You have already come to know about the three basic kinds of tea plant. However, the classification of tea plants has been done by the botanists based on the terminal plants of each race. Tea plant is essentially an out breeding crop and its all three races are highly interfertile. It is believed that free hybridization occurred among the three races even under the natural conditions before tea was cultivated. This happened perhaps because of geographical proximity of the three races of tea and migration of the inhabitants of South East Asia who made use of tea in some form or other. Even hybridity among the cultivated population of southern China was seen. Similarly, the indigenous Assam tea plants discovered proved to be of mixed origin. In N.E. India, cultivation of imported China plant and the indigenous Assam plant side by side extended the scope for hybridization giving rise to innumerable hybrid forms. Now you may understand that truly it is not possible to find genetically pure China or Assam or Cambod tea plant. The existing tea plants under culivation in different countries are mostly hybrids resulting from assamica and sinensis crosses, with introgression of characters of the Cambod form. Even the process of hybridization apparently did not confined to the three races of tea; it extended to other related species resulting in some species hybrids.Camellia irrawadensis is an example. It is across of tea with irrawadensis.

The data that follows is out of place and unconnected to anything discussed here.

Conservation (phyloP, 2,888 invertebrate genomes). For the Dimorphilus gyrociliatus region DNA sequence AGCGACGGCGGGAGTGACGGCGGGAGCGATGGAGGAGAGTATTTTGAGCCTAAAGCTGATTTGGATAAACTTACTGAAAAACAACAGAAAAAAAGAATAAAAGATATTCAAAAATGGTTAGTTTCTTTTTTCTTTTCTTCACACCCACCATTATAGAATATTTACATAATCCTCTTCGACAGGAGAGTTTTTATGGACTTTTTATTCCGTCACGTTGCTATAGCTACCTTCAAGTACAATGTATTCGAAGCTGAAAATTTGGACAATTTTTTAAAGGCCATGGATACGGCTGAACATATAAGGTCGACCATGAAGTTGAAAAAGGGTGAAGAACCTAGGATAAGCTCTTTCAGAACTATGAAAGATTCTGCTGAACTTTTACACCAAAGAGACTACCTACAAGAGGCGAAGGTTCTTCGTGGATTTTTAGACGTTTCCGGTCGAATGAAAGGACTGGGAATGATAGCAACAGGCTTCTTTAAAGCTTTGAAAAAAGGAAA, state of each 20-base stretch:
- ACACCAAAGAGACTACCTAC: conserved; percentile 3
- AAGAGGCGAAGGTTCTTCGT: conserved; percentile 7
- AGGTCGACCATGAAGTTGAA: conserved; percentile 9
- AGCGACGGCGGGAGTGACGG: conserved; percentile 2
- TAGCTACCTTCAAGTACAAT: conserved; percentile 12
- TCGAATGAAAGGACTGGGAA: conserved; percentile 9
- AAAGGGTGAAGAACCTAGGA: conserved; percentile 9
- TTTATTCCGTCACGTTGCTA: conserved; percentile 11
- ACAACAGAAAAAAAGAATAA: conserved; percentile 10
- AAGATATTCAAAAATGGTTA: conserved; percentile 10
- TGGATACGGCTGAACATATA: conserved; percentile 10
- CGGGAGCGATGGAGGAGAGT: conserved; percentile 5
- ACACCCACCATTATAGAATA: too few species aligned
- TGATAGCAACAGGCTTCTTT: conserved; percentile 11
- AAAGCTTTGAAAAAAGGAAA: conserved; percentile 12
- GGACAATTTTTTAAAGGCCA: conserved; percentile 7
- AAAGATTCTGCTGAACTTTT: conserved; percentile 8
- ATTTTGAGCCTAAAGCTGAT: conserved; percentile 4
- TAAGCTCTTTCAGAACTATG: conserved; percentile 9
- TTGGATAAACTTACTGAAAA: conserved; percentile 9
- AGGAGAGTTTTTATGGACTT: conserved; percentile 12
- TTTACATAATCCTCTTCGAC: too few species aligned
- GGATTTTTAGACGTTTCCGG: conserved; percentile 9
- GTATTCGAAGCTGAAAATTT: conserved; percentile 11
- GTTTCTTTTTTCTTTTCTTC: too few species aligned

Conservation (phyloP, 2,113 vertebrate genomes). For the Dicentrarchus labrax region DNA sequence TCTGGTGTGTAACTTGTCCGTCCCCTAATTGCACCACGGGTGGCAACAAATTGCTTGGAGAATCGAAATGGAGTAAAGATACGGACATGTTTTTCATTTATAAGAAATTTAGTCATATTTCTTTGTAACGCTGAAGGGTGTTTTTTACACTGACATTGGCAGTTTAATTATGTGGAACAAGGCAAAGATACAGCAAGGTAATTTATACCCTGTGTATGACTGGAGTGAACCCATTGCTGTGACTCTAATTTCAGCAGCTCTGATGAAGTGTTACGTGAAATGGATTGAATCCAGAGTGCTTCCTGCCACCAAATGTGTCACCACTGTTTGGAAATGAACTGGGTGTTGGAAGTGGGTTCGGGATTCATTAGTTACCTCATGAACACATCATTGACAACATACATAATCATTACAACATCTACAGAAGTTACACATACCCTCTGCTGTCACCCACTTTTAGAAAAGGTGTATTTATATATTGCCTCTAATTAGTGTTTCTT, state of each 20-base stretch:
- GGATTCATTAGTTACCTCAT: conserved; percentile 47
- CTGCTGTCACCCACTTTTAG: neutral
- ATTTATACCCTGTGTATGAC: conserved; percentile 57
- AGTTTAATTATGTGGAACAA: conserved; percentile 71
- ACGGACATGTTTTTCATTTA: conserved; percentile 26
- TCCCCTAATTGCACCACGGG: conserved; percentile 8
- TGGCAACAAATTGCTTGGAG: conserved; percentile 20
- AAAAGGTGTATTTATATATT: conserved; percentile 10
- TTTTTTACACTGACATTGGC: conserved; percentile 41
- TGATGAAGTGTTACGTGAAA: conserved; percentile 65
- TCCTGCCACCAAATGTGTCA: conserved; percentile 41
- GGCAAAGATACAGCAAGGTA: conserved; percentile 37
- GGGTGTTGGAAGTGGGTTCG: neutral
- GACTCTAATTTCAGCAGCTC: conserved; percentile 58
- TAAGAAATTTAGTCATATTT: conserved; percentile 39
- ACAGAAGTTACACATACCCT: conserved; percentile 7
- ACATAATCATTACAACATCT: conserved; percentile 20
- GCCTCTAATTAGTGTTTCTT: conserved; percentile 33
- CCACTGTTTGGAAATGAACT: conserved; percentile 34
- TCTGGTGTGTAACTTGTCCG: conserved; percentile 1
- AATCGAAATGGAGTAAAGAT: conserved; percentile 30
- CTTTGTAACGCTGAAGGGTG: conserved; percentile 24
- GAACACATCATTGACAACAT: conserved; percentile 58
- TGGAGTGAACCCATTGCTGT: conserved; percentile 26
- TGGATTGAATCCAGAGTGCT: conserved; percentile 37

The hybrid forms now we designate as the Assam or China type based on the shape, size and colour of leaf, nature of the bush frame and its size. For example, those hybrids which have more similarity towards Assam tea (C.assamica), we designate them as Assam type and those having more similarity towards C.sinensis as China type. The term China hybrid is commonly used to designate hybrids with leaves larger than those of extreme China type.